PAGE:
Nicky Nodjoumi: We the Witnesses
On ViewHelena Anrather
September 10 – October 23, 2021
Bruno Latour takes issue with newspapers and how they divide our knowledge of the world. The grid sets the limits; its columns and sections flatten the complexities of cities and imply a sovereign objectivity to the recording of events. What is local is kept separate from what is global, as the panels of a newspaper page categorize our cultural experience. It affects our memory, our proximity to events, and sends the primacy of our own perception receding away from us.
What is exhaustible versus what is inexhaustible comes to mind in Nicky Nodjoumi’s We the Witnesses at Helena Anrather. Newsprint is exhaustible. The images that circulate within newspapers, the ones that swarm around events, elicit quick shocks of something limbic but rarely have permanence past the next day’s issue. Their value is in their speed; their ability to catch our attention and their inability to hold it. It is this speed, this exhaustibility, that Nodjoumi’s dérive challenges. Painting provides permanence to these images, giving his practice urgency as it searches for something inexhaustible.
Nodjoumi, a revered artist from Iran forced to flee his country during the Iranian Revolution, continues to pull images from the Associated Press and the New York Times, collaging and fragmenting them into non-narrative representational paintings. It is their relationship to circulation, specifically their role in forming public opinion, that keeps him occupied.
Nodjoumi understands the radical gesture of cultural memory; its meaningful alterity to circulation and its speed, its implied objectivity, its impermanence. Noticeably, in We the Witnesses, Nodjoumi has extended his interest in images beyond the ones circulated by the AP and the Times to include more images of his own making, mixing the static viewpoint of his body’s presence and his affecting record of events into the spinning horizon. A splice of his photograph of a Portuguese landscape appears multiple times in the show: its blue sky and bare trees can be seen in both Landscape with Different Angles (2020) and the titular We the Witnesses (2021). The broken landscape emerges from behind wrestling politicians, reminding us that the tilting horizon of a collapsing climate is at stake behind political theater. Blending the two together is more critical irony than pastiche; a skepticism of who deserves to observe and report.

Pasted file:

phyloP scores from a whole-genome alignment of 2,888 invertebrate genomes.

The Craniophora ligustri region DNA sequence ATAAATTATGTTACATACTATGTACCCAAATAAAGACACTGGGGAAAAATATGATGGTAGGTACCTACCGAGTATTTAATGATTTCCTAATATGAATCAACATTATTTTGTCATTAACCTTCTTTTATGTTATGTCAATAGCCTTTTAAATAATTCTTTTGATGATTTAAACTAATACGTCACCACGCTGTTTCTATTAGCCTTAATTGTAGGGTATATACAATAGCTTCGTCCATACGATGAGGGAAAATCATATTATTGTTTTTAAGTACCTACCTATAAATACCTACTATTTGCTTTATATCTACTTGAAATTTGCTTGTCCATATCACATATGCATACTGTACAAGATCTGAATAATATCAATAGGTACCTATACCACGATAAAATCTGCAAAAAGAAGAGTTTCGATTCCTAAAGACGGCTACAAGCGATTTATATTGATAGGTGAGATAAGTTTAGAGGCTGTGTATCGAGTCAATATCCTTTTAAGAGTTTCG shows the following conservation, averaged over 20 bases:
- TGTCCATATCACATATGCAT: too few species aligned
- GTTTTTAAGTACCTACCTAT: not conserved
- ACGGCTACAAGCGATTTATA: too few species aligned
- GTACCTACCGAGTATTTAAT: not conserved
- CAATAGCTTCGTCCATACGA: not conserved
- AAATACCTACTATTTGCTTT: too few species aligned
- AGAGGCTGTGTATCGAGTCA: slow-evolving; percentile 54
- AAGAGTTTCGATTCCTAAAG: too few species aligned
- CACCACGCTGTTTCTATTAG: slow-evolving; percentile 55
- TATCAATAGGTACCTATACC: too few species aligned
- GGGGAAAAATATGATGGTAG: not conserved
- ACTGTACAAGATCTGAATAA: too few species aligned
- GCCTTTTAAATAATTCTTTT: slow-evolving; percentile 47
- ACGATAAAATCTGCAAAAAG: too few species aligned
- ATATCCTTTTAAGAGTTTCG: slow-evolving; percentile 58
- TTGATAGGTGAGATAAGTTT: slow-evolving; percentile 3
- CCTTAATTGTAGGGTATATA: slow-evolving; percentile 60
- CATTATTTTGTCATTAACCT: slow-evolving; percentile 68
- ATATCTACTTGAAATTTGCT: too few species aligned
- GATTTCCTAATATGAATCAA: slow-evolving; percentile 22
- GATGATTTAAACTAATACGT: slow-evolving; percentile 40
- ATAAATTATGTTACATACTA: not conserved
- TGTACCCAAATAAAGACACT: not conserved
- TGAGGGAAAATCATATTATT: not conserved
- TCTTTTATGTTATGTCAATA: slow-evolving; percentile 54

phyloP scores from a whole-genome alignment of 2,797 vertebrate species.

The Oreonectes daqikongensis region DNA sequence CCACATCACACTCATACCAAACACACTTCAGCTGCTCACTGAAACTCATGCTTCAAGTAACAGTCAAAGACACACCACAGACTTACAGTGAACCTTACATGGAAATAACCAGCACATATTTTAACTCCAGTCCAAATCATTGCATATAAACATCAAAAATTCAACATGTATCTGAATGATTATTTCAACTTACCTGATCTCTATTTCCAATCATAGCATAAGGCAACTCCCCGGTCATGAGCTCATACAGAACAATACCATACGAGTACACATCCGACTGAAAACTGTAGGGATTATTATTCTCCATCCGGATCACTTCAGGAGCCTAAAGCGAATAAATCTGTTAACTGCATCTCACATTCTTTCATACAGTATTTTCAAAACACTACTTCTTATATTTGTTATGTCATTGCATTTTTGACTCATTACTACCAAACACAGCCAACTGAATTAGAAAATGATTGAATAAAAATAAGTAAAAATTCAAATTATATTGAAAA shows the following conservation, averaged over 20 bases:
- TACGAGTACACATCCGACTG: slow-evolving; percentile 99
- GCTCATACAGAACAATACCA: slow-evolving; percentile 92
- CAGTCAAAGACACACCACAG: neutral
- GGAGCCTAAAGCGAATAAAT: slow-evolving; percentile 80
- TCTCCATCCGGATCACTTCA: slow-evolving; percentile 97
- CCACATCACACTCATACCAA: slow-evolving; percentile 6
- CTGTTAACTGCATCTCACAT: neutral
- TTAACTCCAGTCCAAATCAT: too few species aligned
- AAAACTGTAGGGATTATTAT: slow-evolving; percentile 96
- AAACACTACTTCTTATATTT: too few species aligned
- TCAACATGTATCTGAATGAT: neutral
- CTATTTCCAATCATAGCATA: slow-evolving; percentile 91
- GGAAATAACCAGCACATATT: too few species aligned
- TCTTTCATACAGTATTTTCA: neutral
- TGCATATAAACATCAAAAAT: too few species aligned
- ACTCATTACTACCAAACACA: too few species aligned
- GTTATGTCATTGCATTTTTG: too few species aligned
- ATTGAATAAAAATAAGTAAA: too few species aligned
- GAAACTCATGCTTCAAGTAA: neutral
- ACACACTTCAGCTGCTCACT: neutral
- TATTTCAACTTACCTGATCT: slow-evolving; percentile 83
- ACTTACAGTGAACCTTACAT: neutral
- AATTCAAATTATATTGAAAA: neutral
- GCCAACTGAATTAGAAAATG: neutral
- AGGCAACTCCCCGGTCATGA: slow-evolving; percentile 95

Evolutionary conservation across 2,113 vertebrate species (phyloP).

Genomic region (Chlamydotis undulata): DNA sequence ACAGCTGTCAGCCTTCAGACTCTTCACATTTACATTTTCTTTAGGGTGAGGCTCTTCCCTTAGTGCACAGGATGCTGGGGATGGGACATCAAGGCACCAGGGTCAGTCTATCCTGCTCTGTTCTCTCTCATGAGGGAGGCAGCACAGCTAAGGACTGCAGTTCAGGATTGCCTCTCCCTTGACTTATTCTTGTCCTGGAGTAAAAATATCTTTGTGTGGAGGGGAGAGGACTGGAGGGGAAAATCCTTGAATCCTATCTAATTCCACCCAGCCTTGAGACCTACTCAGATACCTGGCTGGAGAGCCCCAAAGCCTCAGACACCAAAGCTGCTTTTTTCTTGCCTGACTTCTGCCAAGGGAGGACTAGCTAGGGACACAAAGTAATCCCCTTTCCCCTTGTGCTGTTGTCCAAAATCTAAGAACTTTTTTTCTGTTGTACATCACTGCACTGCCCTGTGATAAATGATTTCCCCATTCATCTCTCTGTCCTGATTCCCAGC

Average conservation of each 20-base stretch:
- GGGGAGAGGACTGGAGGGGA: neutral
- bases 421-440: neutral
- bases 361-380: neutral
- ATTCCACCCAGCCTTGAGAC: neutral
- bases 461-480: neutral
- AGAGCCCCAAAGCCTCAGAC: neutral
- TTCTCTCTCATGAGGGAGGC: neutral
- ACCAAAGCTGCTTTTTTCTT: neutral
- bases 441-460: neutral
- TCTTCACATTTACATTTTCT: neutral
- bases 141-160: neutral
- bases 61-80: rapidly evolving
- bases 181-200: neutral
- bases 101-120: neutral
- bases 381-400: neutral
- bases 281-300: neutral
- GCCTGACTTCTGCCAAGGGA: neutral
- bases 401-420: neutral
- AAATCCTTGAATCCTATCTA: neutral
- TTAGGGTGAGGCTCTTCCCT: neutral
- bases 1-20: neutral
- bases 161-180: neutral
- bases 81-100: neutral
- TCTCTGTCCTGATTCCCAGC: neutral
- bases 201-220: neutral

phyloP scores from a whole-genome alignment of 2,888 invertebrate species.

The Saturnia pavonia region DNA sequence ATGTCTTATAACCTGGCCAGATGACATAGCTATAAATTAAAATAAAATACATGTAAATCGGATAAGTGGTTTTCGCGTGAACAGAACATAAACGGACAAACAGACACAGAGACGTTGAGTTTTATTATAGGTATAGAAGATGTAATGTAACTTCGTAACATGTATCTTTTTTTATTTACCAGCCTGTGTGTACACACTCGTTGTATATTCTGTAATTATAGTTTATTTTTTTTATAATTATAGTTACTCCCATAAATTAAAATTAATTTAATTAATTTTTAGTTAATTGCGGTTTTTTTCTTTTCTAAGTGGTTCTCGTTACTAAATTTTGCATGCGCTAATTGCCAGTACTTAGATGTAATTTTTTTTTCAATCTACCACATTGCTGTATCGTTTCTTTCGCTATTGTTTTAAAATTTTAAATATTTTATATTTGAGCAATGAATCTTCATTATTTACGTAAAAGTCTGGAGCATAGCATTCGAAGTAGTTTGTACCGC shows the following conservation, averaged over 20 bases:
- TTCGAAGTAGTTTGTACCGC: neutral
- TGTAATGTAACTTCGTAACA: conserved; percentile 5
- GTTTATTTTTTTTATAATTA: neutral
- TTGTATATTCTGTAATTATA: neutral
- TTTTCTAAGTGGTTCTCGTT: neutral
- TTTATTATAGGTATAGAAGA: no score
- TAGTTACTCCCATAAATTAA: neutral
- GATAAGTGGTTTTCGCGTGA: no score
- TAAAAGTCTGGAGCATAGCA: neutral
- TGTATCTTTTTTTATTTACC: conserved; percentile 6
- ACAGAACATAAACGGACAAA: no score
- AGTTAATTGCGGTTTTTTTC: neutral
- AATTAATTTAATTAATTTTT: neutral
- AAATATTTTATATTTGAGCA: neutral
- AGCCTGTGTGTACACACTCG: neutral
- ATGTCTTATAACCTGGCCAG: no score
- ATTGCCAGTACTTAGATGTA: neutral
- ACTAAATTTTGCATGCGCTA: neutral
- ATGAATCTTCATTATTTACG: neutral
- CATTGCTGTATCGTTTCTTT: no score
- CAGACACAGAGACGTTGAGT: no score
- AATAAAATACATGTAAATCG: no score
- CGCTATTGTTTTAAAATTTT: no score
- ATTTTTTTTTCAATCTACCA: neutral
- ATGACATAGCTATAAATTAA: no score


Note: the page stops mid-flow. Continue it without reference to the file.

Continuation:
The massive, churning ink drawing Here is Aleppo (2017) feels like the core of the exhibition. Ruins embody the fragile space between what is exhaustible and what is inexhaustible; Here is Aleppo is able to achieve a sublime effect between the two. Here it might be engaging in a kind of political sublime—our perceived powerlessness within a system of abstract power and indecipherable policy that is completely disconnected from majority interest, ultimately finalizing the destruction of cities and culture. The three-panel drawing is a repository, and it is a prime example of Nodjoumi’s depth; a balancing act between historical record and Nodjoumi’s expressive hand that forms a dense fossil of disaster. The drips of ink impinge the image, acting both as aleatory scatter to its attempt at recording while also making the triptych read like a constellation of disaster. It is these lyrical gestures that capture the exhaustible information of the image and transmigrate it into something inexhaustible.
Every body carries a landscape with it, and it is through the window of Aleppo that I can see Nodjoumi’s practice more clearly. If it weren’t for his use of color, We the Witnesses would bury us. When viewed in black and white, the images of Nodjoumi’s works are painful ciphers of mourning. The segmented bodies wrestling without gravity and the warm weather fauna of Portugal being torn and reoriented all amount to a doom scroll that is ultimately about the spectacle of politics and our own powerlessness, our own impermanence. It is his color that complicates the imagery, draws us in, that acts as a needed mirage of affect. Color makes the heartbreak lie in wait; it goes off slower and deeper to record itself within us as something inexhaustible.
For the most part, the bodies in Nodjoumi’s work are still fragmented, a continuing motif within his practice. But then there’s the woman pictured in front of mountains in Mountain Climber (2016). She is an invisible rückenfigur, standing before us while also allowing us to look through her body to see the sky and mountain beyond her. I began googling the mountains that surround Iran, mountains I’ll most likely never be able to visit, feeling for a moment what Nodjoumi has made inexhaustible. Agnès Varda once said, “If we opened people up, we’d find landscapes.” Nodjoumi carries many landscapes with him as a political exile. His work is a witness to power, and lays claim to land and the events of it for its people—their sense of place, its memory, their witness to a lode of experience that exists beyond power. Nodjoumi’s enduring presence holds an account, bears witness, to something as permanent and inexhaustible as those mountains.